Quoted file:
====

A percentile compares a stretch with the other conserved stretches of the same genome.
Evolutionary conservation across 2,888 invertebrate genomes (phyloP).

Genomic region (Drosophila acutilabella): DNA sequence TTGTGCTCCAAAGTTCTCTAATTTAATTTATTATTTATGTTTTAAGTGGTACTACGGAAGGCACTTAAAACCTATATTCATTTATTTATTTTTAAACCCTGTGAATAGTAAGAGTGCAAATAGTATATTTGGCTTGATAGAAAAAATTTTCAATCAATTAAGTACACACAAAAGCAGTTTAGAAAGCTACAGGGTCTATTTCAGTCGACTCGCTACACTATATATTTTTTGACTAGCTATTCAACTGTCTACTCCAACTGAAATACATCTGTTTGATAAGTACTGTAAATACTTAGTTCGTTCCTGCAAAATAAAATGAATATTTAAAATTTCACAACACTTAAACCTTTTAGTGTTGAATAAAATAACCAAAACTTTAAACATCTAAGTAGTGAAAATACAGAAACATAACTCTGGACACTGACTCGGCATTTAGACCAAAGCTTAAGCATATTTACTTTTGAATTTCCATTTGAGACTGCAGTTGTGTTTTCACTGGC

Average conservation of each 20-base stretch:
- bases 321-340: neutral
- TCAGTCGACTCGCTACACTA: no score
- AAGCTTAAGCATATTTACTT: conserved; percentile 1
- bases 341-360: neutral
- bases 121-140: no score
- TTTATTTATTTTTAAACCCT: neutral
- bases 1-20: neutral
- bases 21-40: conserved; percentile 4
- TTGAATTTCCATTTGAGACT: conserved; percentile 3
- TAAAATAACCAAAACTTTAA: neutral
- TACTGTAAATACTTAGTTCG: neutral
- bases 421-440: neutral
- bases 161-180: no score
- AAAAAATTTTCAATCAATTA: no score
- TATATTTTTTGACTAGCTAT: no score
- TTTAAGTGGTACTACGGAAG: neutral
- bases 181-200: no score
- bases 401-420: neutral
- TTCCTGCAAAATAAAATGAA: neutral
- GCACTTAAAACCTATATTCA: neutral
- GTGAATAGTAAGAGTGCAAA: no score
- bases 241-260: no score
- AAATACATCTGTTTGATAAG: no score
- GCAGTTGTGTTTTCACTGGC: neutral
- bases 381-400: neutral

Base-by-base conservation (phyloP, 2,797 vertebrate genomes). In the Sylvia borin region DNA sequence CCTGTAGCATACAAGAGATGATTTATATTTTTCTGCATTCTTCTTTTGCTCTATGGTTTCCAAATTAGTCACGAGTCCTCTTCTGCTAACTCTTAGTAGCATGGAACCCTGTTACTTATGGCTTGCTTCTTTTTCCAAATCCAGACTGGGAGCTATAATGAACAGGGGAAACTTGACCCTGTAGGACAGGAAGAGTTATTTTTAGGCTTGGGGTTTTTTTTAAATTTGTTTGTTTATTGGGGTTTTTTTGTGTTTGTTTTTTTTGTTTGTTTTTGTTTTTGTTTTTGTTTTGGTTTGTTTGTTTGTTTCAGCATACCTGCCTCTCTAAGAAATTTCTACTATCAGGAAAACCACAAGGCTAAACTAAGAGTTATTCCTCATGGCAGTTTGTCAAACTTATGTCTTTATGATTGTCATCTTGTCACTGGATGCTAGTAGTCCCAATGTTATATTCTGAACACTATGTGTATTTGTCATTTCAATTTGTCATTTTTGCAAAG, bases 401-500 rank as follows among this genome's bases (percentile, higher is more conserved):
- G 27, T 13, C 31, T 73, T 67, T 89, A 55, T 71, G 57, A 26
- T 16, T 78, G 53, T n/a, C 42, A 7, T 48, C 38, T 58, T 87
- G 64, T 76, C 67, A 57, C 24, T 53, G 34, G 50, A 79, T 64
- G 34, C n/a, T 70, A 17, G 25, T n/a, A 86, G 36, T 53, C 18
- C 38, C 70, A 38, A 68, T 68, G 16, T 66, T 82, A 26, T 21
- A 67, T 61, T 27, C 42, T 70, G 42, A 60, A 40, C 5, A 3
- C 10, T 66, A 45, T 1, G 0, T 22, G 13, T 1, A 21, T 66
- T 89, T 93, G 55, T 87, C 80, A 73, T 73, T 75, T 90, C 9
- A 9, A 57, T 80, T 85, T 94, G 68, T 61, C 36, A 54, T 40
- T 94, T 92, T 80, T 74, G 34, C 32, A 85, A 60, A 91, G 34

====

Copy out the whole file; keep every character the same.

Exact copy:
A percentile compares a stretch with the other conserved stretches of the same genome.
Evolutionary conservation across 2,888 invertebrate genomes (phyloP).

Genomic region (Drosophila acutilabella): DNA sequence TTGTGCTCCAAAGTTCTCTAATTTAATTTATTATTTATGTTTTAAGTGGTACTACGGAAGGCACTTAAAACCTATATTCATTTATTTATTTTTAAACCCTGTGAATAGTAAGAGTGCAAATAGTATATTTGGCTTGATAGAAAAAATTTTCAATCAATTAAGTACACACAAAAGCAGTTTAGAAAGCTACAGGGTCTATTTCAGTCGACTCGCTACACTATATATTTTTTGACTAGCTATTCAACTGTCTACTCCAACTGAAATACATCTGTTTGATAAGTACTGTAAATACTTAGTTCGTTCCTGCAAAATAAAATGAATATTTAAAATTTCACAACACTTAAACCTTTTAGTGTTGAATAAAATAACCAAAACTTTAAACATCTAAGTAGTGAAAATACAGAAACATAACTCTGGACACTGACTCGGCATTTAGACCAAAGCTTAAGCATATTTACTTTTGAATTTCCATTTGAGACTGCAGTTGTGTTTTCACTGGC

Average conservation of each 20-base stretch:
- bases 321-340: neutral
- TCAGTCGACTCGCTACACTA: no score
- AAGCTTAAGCATATTTACTT: conserved; percentile 1
- bases 341-360: neutral
- bases 121-140: no score
- TTTATTTATTTTTAAACCCT: neutral
- bases 1-20: neutral
- bases 21-40: conserved; percentile 4
- TTGAATTTCCATTTGAGACT: conserved; percentile 3
- TAAAATAACCAAAACTTTAA: neutral
- TACTGTAAATACTTAGTTCG: neutral
- bases 421-440: neutral
- bases 161-180: no score
- AAAAAATTTTCAATCAATTA: no score
- TATATTTTTTGACTAGCTAT: no score
- TTTAAGTGGTACTACGGAAG: neutral
- bases 181-200: no score
- bases 401-420: neutral
- TTCCTGCAAAATAAAATGAA: neutral
- GCACTTAAAACCTATATTCA: neutral
- GTGAATAGTAAGAGTGCAAA: no score
- bases 241-260: no score
- AAATACATCTGTTTGATAAG: no score
- GCAGTTGTGTTTTCACTGGC: neutral
- bases 381-400: neutral

Base-by-base conservation (phyloP, 2,797 vertebrate genomes). In the Sylvia borin region DNA sequence CCTGTAGCATACAAGAGATGATTTATATTTTTCTGCATTCTTCTTTTGCTCTATGGTTTCCAAATTAGTCACGAGTCCTCTTCTGCTAACTCTTAGTAGCATGGAACCCTGTTACTTATGGCTTGCTTCTTTTTCCAAATCCAGACTGGGAGCTATAATGAACAGGGGAAACTTGACCCTGTAGGACAGGAAGAGTTATTTTTAGGCTTGGGGTTTTTTTTAAATTTGTTTGTTTATTGGGGTTTTTTTGTGTTTGTTTTTTTTGTTTGTTTTTGTTTTTGTTTTTGTTTTGGTTTGTTTGTTTGTTTCAGCATACCTGCCTCTCTAAGAAATTTCTACTATCAGGAAAACCACAAGGCTAAACTAAGAGTTATTCCTCATGGCAGTTTGTCAAACTTATGTCTTTATGATTGTCATCTTGTCACTGGATGCTAGTAGTCCCAATGTTATATTCTGAACACTATGTGTATTTGTCATTTCAATTTGTCATTTTTGCAAAG, bases 401-500 rank as follows among this genome's bases (percentile, higher is more conserved):
- G 27, T 13, C 31, T 73, T 67, T 89, A 55, T 71, G 57, A 26
- T 16, T 78, G 53, T n/a, C 42, A 7, T 48, C 38, T 58, T 87
- G 64, T 76, C 67, A 57, C 24, T 53, G 34, G 50, A 79, T 64
- G 34, C n/a, T 70, A 17, G 25, T n/a, A 86, G 36, T 53, C 18
- C 38, C 70, A 38, A 68, T 68, G 16, T 66, T 82, A 26, T 21
- A 67, T 61, T 27, C 42, T 70, G 42, A 60, A 40, C 5, A 3
- C 10, T 66, A 45, T 1, G 0, T 22, G 13, T 1, A 21, T 66
- T 89, T 93, G 55, T 87, C 80, A 73, T 73, T 75, T 90, C 9
- A 9, A 57, T 80, T 85, T 94, G 68, T 61, C 36, A 54, T 40
- T 94, T 92, T 80, T 74, G 34, C 32, A 85, A 60, A 91, G 34